from AI Trends https://ift.tt/3f1QrwM Allison Proffitt
By AI Trends Staff
A “chemputer” is a robotic method of producing drug molecules that uses downloadable blueprints to synthesize organic chemicals via programming. Originated in the University of Glasgow lab of chemist Lee Cronin, the method has produced several blueprints available on the GitHub software repository, including blueprints for Remdesivir, the FDA-approved drug for antiviral treatment of COVID-19.
Cronin, who designed the “bird’s nest” of tubing, pumps, and flasks that make up the chemputer, spent years thinking of a way researchers could distribute and produce molecules as easily as they email and print PDFs, according to a recent account from CNBC.
“If we have a standard way of discovering molecules, making molecules, and then manufacturing them, suddenly nothing goes out of print,” Cronin stated. “It’s like an ebook reader for chemistry.”
Beyond creating the chemputer, Cronin’s team recently took a second major step towards digitizing chemistry with an accessible way to program the machine. The software enables academic papers to be made into ‘chemputer-executable’ programs that researchers can edit without learning to code, the scientists announced in a recent edition of Science. The University of Glasgow team is one of dozens spread across academia and industry racing to bring chemistry into the digital age, a development that could lead to safer drugs, more efficient solar panels, and a disruptive new industry.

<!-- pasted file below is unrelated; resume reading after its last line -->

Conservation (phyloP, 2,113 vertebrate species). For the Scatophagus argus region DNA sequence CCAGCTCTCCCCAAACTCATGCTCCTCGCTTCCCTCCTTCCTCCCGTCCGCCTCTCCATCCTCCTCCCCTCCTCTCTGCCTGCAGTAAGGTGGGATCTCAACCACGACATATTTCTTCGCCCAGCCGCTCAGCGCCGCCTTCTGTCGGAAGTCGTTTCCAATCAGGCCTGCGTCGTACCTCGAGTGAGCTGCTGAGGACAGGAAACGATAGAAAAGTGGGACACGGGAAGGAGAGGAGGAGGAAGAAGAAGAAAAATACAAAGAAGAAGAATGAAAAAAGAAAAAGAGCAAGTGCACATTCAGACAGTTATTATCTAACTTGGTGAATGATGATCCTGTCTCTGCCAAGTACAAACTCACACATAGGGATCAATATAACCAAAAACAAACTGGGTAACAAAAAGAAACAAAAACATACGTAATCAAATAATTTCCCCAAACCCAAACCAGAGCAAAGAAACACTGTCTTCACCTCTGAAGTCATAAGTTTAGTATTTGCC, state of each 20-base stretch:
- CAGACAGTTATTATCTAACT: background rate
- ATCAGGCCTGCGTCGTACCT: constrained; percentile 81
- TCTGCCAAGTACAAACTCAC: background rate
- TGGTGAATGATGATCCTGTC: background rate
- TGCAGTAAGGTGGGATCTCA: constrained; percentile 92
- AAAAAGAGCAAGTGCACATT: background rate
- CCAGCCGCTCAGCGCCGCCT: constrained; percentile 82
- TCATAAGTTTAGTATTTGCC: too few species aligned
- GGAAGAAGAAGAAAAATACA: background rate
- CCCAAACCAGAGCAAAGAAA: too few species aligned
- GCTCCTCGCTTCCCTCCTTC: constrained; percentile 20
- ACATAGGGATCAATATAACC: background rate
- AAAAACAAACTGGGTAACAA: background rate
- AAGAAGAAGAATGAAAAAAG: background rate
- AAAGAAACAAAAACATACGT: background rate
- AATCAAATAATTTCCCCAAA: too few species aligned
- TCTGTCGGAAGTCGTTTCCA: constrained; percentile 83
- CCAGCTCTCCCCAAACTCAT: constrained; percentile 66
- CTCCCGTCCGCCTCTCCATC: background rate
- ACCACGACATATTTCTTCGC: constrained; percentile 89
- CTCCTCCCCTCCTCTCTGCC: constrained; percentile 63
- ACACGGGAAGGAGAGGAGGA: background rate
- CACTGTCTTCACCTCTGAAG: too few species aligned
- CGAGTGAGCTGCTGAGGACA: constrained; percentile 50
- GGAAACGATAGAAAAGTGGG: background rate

Cronin’s team hopes their work will enable a “Spotify for chemistry” — an online repository of downloadable recipes for molecules that could enable more efficient international scientific collaboration, including helping developing countries more easily access medications.
“The majority of chemistry hasn’t changed from the way we’ve been doing it for the last 200 years. It’s a very manual, artisan–driven process,” stated Nathan Collins, the chief strategy officer of SRI Biosciences, a division of SRI International. “There are billions of dollars of opportunity there.” He added, “This is still a very new science; it’s started to really explode in the last 18 months.”